Northern lights

We can help you to find the Northern Lights. We offer some great tours, where you can hunt for this majestic natural phenomenon. 

Iceland is one of the best places on Earth to spot the elusive Aurora Borealis. Many places, only a short drive away from Reykjavik, offer great opportunities to spot this splendid and majestic natural phenomenon. Have you ever seen the auroras dance across the darkened night sky in vivid colors? It's beautiful. 

Just remember, since the auroas are a natural phenomenon there is never any guarantee that you will see them. Weather is a huge factor and though we often have clear night skies in Iceland (especially when it is cold) the lights can be elusive. You can greatly increase you chances in seeing them simply by e.g. find a great spot where light pollution is little to none. 

We have many visitors every year that come specially to see the auroras because Iceland is a great place to see them. Therefore we often get to hear the same questions. Here are some of them and our best answers. 

When is the best time to see the Northern Lights in Iceland?

The simple answer is: From September to mid-April, or when the nights are dark and cold. After equinox in September, the nights in Iceland are fully dark and that alone increases the chances of seeing the auroras. You might find some sources stating that the best time is November – February.

If you decide to visit Iceland during these months please consider that the weather can be unforgiving. There can be lots of rain and snow, which can seriously reduce your chances to see the auroras. In September and October we often see the auroras and also experience mild weather, more than during the darkest winter months. 

Here is the longer and more complicated answer.

Some Northern Lights Facts

Did you know that the auroras are caused by the Sun?

The Aurora Borealis is a spectacular natural phenomenon and it can be quite elusive. You can read about aurora facts here, as well as learn about how these majestic lights form.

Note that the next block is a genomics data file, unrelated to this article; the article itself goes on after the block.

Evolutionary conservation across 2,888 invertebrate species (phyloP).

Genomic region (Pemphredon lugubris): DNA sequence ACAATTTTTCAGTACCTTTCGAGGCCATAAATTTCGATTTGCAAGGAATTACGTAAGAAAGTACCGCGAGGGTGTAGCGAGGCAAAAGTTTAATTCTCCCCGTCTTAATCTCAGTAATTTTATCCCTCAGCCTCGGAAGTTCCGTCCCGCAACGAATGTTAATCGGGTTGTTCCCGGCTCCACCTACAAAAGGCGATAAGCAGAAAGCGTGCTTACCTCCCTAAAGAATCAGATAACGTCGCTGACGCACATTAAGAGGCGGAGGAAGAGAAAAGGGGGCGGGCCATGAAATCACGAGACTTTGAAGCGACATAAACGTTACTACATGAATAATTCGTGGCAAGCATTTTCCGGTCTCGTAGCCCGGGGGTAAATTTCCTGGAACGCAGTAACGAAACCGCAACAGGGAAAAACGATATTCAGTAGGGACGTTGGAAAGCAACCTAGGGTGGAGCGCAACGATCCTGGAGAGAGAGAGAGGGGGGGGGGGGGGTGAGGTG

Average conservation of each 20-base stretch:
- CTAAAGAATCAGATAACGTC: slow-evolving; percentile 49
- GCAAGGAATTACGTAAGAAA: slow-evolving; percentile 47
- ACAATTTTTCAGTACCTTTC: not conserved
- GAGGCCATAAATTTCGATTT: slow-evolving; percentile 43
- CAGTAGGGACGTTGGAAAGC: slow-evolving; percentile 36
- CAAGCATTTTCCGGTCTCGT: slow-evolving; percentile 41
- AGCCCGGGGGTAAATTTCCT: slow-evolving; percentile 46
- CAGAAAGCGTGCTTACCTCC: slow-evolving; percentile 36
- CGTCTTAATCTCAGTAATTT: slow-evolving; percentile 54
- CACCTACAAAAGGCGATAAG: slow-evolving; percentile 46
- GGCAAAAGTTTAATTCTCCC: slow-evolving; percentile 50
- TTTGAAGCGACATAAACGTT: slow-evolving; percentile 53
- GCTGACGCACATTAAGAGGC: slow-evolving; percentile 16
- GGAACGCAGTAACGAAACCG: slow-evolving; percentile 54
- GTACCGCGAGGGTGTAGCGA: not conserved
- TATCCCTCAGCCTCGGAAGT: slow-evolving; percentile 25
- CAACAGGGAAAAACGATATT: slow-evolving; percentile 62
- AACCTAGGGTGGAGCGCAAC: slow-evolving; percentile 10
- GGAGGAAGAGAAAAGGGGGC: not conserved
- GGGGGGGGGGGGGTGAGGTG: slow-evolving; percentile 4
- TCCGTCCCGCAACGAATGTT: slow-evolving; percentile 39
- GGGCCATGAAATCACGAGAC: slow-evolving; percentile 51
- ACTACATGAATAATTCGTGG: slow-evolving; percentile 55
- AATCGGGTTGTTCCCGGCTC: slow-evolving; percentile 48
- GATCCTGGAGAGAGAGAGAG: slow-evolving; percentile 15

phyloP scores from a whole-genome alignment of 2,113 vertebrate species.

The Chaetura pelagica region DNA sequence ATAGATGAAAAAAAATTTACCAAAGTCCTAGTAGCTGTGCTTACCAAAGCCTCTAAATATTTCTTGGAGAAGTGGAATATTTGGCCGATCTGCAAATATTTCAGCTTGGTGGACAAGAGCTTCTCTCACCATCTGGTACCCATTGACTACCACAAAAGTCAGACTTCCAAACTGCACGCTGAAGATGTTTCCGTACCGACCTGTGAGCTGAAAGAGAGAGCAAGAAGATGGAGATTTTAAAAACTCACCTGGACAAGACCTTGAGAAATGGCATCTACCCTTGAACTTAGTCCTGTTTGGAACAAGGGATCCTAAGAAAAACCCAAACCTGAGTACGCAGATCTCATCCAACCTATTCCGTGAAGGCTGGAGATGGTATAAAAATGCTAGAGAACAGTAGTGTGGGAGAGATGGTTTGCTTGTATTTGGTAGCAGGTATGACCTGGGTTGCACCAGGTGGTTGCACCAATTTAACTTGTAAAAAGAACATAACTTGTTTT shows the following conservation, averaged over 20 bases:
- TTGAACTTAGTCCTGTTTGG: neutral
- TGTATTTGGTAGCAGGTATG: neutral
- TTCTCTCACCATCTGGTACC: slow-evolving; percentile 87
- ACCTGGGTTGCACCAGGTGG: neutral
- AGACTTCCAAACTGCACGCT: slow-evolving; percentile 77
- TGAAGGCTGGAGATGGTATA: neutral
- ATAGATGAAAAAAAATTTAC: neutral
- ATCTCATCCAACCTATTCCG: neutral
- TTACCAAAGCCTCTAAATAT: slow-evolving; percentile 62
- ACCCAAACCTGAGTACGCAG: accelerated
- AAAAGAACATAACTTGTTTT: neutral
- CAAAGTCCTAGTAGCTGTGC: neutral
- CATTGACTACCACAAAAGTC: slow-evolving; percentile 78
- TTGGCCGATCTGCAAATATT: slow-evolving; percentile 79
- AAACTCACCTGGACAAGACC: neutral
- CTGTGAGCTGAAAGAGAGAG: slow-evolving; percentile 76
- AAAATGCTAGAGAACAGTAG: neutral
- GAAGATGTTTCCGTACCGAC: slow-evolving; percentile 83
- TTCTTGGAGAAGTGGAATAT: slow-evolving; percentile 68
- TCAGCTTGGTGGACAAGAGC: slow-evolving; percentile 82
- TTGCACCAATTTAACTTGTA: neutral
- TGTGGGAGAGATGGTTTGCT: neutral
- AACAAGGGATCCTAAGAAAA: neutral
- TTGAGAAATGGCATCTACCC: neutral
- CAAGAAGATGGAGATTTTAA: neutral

There are many legends about the auroras. In medieval times seers and fortune tellers thought that the lights were harbingers of woe, war and famine. The Menominee Indians of Wisconsin believed the auroras indicated where the spirits of great hunters and fishermen, called manabai’wok, could be found. Many different cultures believed that the lights were spirits, either of their people or the animals that they hunted.

Many people travel to Iceland every year to see the Aurora Borealis. We often hear the same questions regarding this beautiful natural phenomenon. Here are a few Northern Lights facts and our best answers to the most frequent questions.

Northern Lights videos and photos

It can be quite difficult to get the perfect photo of the auroras. Even professional photographers need to find the perfect spot, wait for hours and make sure everything is set up right.

We Icelanders live in a cold country, especially during winter, and that brings up many challenges when taking pictures of the auroras. Cameras and camera lenses can be affected by the cold, e.g. if you bring the camera from cold environment to a warm environment. This can be a real problem if you often jump in and out of a warm car. We have gathered few tips and tricks to the perfect aurora photo. Here are a few (read more here).  

Keeping the camera in a camera bag is recommended. You also need a good pair of gloves, along with other warm winter clothes. And don't forget to brings some snacks and a hot drink in a thermos. We also recommend that you read up on the aurora facts, to make sure you are in the right spot at the right time. 

If you're more in the mood to see a video of the auroras you will find some by clicking here

Northern Lights Tours 

We often hear from our customers that finding the right Tour can be quite the headache. We've tried to make it easier for you and would love to help you.

We offer a few different types of tours where you have a chance to witness the majestic Aurora Borealis. You can choose from escorted or guided tours, short daytours or explore Iceland on a road trip or a self-drive tour.